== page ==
Since slaves were the property of their owners, they could be coerced (with threats or actual violence) into sexual submission; female slaves also could be forced into prostitution or could be forced to “marry” other male slaves in a sort of ersatz marriage situation, where they might endure further sexual exploitation from their new “husband.”

76

What was true about the family ties among Roman slaves, and how did this lead to further exploitation?

Slaves, legally, could not have actual family ties (and customarily would typically only have a connection between mother and child, for a limited time), which meant that families were commonly broken up and sold off in different directions—slaveowners prioritized convenience and profit when selling their slaves.

77

How did the practice of religion in Roman culture come to include so many different forms of worship and so many divinities?

One reason was because Rome was such an important international city that it was inevitable that it would attract a variety of religious observances; also, the Romans typically asked their subjects to worship the Roman gods IN ADDITION TO, not INSTEAD OF, the local gods already worshiped; there was also the practice of inviting the patron divinities of conquered peoples into the Roman city.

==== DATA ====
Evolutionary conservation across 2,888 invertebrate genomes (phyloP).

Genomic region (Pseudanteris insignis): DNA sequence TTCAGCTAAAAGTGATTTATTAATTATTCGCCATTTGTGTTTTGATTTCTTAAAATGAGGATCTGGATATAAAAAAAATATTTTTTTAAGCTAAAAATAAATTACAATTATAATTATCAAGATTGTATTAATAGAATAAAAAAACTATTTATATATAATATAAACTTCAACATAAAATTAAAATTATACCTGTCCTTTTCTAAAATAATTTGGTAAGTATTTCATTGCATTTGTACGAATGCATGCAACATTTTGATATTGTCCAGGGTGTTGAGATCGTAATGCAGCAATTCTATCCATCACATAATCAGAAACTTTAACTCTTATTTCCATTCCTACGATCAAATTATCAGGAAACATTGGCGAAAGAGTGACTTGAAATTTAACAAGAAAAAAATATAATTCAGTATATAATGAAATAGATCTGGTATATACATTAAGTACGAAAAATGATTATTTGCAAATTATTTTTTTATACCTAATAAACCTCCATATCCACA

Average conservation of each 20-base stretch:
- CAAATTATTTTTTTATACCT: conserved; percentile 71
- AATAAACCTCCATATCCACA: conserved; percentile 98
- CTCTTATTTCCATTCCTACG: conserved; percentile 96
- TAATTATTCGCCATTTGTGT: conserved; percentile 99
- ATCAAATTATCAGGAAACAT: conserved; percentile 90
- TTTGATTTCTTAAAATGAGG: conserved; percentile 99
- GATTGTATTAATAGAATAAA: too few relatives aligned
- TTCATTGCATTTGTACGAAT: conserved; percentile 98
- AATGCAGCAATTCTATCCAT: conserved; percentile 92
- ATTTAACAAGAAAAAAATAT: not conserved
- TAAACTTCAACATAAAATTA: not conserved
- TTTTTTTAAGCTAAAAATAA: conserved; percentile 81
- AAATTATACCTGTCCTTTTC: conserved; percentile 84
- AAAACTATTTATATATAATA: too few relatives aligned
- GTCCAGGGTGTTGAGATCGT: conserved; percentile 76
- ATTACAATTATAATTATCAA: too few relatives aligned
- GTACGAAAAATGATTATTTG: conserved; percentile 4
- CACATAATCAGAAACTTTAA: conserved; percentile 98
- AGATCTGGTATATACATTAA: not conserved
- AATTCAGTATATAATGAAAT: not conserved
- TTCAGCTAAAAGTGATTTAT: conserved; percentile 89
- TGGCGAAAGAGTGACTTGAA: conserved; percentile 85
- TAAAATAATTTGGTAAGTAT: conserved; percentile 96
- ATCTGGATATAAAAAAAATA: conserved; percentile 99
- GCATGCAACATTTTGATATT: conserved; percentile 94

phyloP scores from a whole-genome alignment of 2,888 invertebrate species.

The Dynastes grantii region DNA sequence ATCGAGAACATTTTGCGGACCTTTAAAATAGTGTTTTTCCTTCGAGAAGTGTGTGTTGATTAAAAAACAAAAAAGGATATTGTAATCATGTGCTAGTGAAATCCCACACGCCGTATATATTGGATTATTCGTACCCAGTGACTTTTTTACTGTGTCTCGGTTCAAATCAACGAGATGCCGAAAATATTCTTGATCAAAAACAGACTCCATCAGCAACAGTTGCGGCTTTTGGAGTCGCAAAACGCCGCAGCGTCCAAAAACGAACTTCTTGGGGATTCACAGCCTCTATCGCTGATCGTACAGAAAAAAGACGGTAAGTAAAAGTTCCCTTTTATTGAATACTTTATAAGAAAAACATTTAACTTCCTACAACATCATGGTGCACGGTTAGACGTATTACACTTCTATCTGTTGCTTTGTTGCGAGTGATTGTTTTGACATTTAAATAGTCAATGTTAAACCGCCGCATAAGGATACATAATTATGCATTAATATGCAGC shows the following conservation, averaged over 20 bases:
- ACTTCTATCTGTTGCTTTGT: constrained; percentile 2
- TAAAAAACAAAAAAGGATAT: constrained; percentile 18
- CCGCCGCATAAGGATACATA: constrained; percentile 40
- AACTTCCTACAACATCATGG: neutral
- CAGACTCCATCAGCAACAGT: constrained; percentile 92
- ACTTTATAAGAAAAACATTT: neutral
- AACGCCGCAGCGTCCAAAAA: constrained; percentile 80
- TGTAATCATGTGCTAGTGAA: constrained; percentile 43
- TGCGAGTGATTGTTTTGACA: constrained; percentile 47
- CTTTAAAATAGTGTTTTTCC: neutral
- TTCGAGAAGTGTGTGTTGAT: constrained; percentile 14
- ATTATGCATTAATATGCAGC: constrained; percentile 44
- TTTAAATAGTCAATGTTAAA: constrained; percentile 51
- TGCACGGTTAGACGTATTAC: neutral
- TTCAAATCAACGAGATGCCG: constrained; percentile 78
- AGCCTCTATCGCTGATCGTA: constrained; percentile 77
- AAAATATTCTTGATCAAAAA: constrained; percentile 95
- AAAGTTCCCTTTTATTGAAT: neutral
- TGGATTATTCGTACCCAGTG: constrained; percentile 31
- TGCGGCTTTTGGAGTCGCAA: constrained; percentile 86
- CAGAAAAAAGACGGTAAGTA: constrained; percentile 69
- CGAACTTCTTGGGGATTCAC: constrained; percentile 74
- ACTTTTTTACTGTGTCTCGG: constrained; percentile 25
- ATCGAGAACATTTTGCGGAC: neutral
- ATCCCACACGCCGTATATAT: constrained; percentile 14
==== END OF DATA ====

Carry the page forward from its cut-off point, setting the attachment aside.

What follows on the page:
78

One reason was because Rome was such an important international city that it was inevitable that it would attract a variety of religious observances; also, the Romans typically asked their subjects to worship the Roman gods IN ADDITION TO, not INSTEAD OF, the local gods already worshiped; there was also the practice of inviting the patron divinities of conquered peoples into the Roman city.

Each neighborhood had its own shrine with its own particular deities to worship, which would emerge semi-spontaneously in response to wider civic affairs.

79

Each neighborhood had its own shrine with its own particular deities to worship, which would emerge semi-spontaneously in response to wider civic affairs.